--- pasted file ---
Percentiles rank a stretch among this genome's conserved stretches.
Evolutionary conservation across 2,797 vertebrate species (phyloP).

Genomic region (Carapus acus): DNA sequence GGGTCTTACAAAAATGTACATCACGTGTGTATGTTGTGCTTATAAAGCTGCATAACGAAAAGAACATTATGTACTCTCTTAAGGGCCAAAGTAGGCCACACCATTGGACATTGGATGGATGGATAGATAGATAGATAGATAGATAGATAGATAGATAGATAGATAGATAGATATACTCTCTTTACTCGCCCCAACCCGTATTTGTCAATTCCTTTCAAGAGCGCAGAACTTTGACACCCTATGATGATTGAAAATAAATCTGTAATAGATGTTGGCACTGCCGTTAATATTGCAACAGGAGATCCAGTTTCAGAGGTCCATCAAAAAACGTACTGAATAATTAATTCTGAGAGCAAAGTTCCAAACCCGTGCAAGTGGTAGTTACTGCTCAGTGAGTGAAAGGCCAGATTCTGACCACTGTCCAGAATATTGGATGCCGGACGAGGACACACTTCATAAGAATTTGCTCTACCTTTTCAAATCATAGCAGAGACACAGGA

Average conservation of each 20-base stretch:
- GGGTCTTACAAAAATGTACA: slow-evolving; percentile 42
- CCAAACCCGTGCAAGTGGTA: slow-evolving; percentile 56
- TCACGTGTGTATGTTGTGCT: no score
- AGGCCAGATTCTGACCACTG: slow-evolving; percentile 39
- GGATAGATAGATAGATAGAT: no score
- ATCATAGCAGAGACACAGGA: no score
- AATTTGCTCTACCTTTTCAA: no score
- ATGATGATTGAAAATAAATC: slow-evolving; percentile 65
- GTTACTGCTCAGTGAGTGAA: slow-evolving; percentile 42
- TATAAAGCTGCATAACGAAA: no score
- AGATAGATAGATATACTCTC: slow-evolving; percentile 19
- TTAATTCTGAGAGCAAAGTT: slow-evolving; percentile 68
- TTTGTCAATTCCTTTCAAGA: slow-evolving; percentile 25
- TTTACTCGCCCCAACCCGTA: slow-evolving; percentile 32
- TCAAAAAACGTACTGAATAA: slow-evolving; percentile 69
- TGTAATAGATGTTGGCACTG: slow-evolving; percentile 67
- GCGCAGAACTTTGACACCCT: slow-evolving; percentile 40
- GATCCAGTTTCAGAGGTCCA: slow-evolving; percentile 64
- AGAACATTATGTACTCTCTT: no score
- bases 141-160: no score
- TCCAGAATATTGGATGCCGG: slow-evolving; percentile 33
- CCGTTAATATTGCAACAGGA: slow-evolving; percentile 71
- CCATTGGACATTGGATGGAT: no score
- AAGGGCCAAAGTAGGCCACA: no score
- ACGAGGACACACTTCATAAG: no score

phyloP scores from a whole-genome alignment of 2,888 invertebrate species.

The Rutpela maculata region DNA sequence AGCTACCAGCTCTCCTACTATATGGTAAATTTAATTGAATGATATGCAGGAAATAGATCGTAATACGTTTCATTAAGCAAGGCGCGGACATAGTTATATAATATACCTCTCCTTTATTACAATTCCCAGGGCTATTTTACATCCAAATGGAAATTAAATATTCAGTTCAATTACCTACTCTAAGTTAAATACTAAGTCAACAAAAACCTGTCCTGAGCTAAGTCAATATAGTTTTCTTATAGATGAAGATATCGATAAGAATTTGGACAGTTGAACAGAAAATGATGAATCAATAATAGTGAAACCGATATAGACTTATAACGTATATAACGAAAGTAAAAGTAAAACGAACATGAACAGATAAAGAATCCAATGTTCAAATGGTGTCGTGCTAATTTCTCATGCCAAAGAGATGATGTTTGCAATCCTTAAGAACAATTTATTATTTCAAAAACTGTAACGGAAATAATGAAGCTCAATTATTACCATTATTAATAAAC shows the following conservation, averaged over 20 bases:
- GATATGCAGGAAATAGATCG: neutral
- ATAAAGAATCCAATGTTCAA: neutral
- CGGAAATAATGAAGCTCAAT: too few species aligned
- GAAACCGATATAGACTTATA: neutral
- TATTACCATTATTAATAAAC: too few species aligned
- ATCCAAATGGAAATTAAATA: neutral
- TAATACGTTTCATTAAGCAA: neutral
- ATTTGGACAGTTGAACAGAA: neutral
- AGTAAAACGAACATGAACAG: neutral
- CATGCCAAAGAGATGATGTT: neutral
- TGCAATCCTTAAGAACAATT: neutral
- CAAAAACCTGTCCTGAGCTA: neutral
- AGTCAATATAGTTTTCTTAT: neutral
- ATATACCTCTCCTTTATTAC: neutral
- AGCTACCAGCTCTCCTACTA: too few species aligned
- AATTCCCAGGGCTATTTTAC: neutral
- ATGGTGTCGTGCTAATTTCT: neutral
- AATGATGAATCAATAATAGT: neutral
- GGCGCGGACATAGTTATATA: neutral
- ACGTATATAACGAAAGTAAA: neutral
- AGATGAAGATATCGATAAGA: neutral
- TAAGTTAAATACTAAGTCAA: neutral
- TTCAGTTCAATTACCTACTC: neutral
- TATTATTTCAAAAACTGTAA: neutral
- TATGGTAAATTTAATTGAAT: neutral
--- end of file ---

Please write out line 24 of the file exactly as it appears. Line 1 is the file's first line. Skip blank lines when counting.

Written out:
- bases 141-160: no score